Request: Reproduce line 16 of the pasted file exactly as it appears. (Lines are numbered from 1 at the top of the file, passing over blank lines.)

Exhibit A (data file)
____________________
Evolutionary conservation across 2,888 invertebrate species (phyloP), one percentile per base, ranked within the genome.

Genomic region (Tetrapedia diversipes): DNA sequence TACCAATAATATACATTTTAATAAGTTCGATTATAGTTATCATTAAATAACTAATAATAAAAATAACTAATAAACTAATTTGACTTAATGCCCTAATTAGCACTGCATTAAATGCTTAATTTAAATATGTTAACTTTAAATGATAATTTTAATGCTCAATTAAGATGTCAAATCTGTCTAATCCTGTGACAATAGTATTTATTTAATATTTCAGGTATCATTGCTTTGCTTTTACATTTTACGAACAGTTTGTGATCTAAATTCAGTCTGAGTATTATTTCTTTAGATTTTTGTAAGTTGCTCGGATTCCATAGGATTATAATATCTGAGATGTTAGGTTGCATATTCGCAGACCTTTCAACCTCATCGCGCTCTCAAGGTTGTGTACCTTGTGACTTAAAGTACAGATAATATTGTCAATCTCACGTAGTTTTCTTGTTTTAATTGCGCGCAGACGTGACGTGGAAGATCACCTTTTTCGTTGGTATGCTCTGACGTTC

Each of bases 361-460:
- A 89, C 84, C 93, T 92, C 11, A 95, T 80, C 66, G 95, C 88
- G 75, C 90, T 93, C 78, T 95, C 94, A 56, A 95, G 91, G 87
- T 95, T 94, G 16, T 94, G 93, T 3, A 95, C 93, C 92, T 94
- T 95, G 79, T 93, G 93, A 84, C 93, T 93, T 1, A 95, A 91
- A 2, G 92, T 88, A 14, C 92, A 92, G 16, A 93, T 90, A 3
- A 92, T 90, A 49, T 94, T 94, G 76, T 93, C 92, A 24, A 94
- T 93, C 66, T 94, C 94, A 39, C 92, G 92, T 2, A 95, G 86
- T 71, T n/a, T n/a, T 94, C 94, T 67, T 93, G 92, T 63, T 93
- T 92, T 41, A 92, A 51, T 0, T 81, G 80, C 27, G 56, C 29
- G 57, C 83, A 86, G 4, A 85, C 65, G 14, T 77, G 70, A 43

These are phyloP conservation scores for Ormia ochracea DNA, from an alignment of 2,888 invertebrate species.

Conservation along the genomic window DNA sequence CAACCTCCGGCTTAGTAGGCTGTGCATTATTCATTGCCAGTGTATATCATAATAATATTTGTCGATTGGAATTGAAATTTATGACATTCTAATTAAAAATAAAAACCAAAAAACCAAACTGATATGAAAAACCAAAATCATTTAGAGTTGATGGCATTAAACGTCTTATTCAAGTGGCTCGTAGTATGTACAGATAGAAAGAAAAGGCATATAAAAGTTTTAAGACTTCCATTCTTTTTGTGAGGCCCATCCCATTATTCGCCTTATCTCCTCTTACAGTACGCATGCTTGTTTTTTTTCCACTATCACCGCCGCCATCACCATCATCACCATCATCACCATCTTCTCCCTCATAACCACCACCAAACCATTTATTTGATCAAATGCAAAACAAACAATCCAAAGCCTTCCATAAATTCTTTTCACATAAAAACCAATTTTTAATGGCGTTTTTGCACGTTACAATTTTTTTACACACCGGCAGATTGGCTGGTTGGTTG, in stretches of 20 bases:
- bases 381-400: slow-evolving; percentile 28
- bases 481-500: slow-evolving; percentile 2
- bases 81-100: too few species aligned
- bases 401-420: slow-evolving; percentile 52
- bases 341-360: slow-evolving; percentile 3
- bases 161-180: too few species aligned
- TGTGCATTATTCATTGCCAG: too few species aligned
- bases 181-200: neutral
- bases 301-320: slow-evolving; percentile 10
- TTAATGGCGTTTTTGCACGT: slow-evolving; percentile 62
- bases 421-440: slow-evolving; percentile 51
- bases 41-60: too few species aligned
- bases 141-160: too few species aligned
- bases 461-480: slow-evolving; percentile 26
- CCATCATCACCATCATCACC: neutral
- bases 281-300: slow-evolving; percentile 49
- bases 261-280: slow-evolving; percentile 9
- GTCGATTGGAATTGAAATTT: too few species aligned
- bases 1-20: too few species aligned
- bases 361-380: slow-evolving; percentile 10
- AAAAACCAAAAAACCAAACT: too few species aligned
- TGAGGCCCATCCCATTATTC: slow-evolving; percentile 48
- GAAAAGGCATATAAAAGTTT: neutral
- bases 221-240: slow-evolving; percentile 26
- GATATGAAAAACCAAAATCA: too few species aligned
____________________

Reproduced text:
- bases 381-400: slow-evolving; percentile 28